Home > Iván García > Waiting for the Americans

Waiting for the Americans

There is still a labyrinth of parliamentary procedures. But the U.S. Congress is considering authorizing the travel of its citizens to Cuba. The measure appears to have great potential for adoption.

Already the Castro brothers are sharpening their teeth. If the gringo politicians say yes, cash registers will overflow with dollars. Let the ‘bucks’ (dollars) we are waiting for come, it could mean the government of the island!

And how needed they are. We know that the Cuban economy is not even treading water. For 17 years, since they legalized the possession of dollars in 1993, in large part, the emigrants, the despised ‘worms’, as Fidel Castro liked to say with some rage, are those who have kept the impoverished economy from sinking.

Yes. Its more than one billion greenbacks a year are the lifeline of a regime that has always been repulsed by the “American way of life.” The United States is public enemy number one for Fidel Castro. But there’s been a lot of water under the bridge since 1959.

And while you stir the guts of the old guerrilla commander, in this 2010, the land of Stars and Stripes is the leading seller of food to Cuba. Also their NGOs are the ones who provide the most help. And Cuban-Americans, are an important segment of the people who come to go sightseeing and spend hard currency.

The embargo is a fossil of the cold war. A joke. It only served as a pretext for Castro to maintain his authoritarian policies and to deny a handful of essential freedoms to his people.

It always had more holes than Swiss cheese. While Castro, the one with the beard, shouts himself hoarse in any public plaza, talking about what the country suffered because of the”blockade,” while hard currency shops and cafes sell Coca Cola and Dell computers.

For the rest, the world condemned the prohibitory and unilateral policy of Washington to Havana. It is healthy that the administration of Obama reconsiders. And demolishes all the scaffolding mounted on a stage that many years ago said goodbye.

Cuba is no longer a prodigal and conflicting son of the former USSR. Let it be known, Latin American and African guerrillas are not training in military camps on the island, to create pockets of civil war in other nations.

To not allow U.S. citizens to travel to the island was a major folly. It brazenly violated their rights. The champion of democracy and freedoms could not afford such nonsense.

Either way, Americans who wanted to, could come to Cuba through a third country. More than 50 thousand per year, according to reliable figures. Although they feared the Castros.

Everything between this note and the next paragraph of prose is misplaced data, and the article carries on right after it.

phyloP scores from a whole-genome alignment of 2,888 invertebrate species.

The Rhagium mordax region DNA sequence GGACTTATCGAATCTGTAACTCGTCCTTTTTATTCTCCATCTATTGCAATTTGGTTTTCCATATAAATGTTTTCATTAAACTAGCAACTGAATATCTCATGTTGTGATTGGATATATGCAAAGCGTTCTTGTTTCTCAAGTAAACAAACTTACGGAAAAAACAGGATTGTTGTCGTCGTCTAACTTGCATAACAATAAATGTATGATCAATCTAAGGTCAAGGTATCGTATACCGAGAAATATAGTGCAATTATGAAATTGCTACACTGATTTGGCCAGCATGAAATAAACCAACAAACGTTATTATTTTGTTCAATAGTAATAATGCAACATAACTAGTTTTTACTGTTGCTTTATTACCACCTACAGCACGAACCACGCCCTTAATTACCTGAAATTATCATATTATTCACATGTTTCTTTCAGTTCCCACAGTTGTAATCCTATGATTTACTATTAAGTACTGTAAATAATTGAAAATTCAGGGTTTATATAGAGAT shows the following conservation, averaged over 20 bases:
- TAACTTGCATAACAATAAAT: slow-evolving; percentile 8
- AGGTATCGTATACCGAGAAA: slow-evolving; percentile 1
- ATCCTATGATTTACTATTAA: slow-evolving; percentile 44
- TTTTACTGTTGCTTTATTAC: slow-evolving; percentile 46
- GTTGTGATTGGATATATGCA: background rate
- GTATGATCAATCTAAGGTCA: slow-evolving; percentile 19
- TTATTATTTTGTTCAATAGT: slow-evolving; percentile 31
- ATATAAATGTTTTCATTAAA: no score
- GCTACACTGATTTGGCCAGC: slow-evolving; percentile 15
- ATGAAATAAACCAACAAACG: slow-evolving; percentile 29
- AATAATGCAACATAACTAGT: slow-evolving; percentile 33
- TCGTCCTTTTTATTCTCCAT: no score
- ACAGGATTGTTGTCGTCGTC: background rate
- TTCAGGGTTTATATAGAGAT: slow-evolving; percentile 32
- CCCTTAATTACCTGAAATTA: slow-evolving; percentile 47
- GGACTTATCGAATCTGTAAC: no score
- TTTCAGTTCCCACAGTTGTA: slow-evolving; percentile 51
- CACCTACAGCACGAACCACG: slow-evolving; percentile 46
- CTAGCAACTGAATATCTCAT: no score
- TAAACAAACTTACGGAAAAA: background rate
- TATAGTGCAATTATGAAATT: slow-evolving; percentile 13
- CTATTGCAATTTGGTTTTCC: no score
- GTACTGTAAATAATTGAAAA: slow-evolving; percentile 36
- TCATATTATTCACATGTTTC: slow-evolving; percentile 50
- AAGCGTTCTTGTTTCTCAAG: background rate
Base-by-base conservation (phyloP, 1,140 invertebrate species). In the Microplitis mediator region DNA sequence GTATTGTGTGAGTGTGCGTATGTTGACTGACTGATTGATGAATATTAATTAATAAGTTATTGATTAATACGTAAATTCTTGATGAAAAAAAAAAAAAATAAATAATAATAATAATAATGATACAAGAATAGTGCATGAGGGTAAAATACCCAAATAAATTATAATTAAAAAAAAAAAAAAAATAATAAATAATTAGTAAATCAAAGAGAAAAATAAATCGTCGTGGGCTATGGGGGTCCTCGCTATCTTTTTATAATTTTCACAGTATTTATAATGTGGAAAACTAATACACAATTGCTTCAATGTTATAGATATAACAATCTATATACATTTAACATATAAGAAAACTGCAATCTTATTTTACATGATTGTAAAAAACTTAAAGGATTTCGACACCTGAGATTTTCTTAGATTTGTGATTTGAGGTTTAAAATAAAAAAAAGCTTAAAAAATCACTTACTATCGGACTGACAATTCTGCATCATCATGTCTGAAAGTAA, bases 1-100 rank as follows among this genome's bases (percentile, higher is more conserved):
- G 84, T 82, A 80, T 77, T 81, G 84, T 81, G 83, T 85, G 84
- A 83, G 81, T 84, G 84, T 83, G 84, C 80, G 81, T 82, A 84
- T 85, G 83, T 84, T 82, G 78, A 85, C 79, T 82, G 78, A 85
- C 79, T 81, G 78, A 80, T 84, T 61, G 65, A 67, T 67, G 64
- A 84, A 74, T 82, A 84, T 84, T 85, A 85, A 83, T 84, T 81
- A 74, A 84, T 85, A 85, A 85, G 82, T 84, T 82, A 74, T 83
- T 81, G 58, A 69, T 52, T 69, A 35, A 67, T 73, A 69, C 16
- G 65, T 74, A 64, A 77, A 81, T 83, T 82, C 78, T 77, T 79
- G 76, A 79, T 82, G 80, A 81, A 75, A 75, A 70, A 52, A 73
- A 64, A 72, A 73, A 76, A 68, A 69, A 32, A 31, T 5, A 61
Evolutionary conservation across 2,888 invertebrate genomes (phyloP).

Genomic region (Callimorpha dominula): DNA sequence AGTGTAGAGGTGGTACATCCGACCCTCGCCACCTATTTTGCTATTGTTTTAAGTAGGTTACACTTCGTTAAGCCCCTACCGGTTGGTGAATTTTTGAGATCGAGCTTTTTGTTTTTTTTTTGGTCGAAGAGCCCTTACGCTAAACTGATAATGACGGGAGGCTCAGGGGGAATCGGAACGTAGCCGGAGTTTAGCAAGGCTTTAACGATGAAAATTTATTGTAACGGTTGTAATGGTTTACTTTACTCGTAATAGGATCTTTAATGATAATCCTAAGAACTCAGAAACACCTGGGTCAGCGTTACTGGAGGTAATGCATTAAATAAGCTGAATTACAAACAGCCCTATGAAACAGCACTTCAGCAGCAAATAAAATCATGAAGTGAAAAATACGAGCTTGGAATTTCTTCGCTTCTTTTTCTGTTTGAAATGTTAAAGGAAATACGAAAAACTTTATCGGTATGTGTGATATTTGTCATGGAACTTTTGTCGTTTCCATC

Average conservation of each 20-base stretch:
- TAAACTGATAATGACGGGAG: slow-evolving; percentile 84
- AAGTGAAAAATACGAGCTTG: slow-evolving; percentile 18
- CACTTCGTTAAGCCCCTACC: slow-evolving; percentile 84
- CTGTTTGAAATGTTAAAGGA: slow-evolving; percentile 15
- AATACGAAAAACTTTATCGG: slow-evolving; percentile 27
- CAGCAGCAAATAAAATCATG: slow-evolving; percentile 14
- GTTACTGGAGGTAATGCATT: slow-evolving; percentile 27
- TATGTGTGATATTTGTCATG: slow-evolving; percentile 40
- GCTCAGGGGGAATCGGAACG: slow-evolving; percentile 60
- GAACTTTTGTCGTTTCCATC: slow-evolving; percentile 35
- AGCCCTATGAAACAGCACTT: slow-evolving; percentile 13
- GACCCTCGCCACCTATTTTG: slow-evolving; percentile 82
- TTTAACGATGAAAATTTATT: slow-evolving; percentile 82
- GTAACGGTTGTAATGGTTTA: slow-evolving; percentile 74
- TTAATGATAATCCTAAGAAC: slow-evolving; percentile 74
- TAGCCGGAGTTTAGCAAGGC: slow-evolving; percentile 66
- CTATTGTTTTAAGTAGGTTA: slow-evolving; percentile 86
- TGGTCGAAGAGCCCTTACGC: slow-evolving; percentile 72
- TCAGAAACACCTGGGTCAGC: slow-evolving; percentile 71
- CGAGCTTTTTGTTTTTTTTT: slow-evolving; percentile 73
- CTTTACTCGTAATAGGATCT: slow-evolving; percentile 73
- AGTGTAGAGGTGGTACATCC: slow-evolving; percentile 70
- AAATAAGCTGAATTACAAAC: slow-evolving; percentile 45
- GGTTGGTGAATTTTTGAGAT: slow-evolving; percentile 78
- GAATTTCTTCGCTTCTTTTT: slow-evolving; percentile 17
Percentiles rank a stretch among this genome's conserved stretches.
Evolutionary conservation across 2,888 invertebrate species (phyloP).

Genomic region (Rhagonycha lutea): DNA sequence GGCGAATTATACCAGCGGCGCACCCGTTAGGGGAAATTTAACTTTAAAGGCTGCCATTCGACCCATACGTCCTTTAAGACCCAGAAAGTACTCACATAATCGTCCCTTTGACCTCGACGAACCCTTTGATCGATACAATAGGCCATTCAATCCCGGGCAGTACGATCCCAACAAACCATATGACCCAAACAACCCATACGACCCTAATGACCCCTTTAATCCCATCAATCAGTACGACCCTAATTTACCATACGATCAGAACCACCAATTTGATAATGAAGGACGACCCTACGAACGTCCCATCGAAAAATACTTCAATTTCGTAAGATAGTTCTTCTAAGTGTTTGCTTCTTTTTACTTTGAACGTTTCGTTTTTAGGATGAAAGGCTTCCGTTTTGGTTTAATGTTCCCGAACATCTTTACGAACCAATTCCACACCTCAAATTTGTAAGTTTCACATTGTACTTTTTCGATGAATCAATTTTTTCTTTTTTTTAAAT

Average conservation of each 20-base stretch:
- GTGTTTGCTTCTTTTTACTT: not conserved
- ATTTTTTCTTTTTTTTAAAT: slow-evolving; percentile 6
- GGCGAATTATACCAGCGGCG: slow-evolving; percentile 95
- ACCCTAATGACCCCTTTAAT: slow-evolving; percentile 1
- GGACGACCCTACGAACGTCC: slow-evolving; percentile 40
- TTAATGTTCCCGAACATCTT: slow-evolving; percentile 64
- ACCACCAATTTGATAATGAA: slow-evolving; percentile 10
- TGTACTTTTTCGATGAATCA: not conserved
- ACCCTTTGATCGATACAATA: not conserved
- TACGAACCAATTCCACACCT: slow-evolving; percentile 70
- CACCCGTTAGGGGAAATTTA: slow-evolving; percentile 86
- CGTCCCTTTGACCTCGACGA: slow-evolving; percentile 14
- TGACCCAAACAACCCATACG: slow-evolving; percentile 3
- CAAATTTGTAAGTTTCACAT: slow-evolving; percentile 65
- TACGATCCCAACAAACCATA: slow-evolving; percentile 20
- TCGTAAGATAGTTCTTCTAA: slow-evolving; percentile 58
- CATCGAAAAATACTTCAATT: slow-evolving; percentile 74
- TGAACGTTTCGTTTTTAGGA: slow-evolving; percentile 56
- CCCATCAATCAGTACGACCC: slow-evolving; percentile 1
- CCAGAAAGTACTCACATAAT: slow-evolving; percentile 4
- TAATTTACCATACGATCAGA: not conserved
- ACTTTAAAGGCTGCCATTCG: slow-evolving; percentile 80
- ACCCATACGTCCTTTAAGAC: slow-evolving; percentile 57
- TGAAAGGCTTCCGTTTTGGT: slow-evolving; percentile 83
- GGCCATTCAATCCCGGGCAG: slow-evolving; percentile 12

If the embargo ends and travel is allowed he will continue ruling with an iron fist all who oppose him, and then the eyes of the world will be on an anachronistic and undemocratic regime.

Already the local mandarins have tried out a few variations. If the Yankees take their foot off the accelerator, it could be that the Cuban government, kicking the ball back into Obama’s court, might make some mid-sized changes, maybe even some profound ones.

Those who govern our destinies do not believe in representative democracy. But will do what they have to do to stay in power.

No wonder that during the stay of the Spanish Foreign Minister Miguel Angel Moratinos, in the coming days, they will release 52 political prisoners from the Black Spring of 2003. As a reward for Spain’s Socialist Party, a faithful friend through thick and thin. And as Spain will be able to claim the laurels, it will not appear that such releases have been conditioned by the possible openings from Obama’s government.

With that, the Castros will kill two birds with one stone. They get the international pressure to ease up a bit, and incidentally, unlock the European Union’s common position. That fox Moratinos knows a thing or two.  He already said there could soon be some surprises.

This summer brings a three-way political game. United States, Spain and the Cuban Catholic Church, which is chosen by the government to serve as mediator in the conflict with the Yankees and the release of political prisoners.

The brothers from Birán need peace and some leeway to implement a series of tough and unpopular ecnomic measures to get the country out of the hole created by bad management. If tomorrow the Yankees land in Havana, it won’t only benefit the managers of tourism. It will benefit the Castros, too.

And, of course, the Cubans who live on the informal economy. And there are many. Gringos putting dollars into the hands of private homes for rent and buying illegal tobacco boxes. Whores chasing after the blong guys, tall and unmarried from America, they might even propose marriage.

As I write this note the news still hadn’t run from mouth to mouth, but the neigbors I talk to receive it with great joy. Even the married and ex-military party militant. The happiest, the private taxi driver who brought me to a hotel and the waiter who served me coffee while I connected to the internet.

The two gave me an opinion that I happen to share: “If the Cuban government wants the Americans to come en masse, they’re going to have to eliminate that diabolical 20% tax on the dollar.”

Otherwise the Yankees are going to keep on visiting Punta Cana.

Iván García

Photo: Patricio Bridges, Flickr

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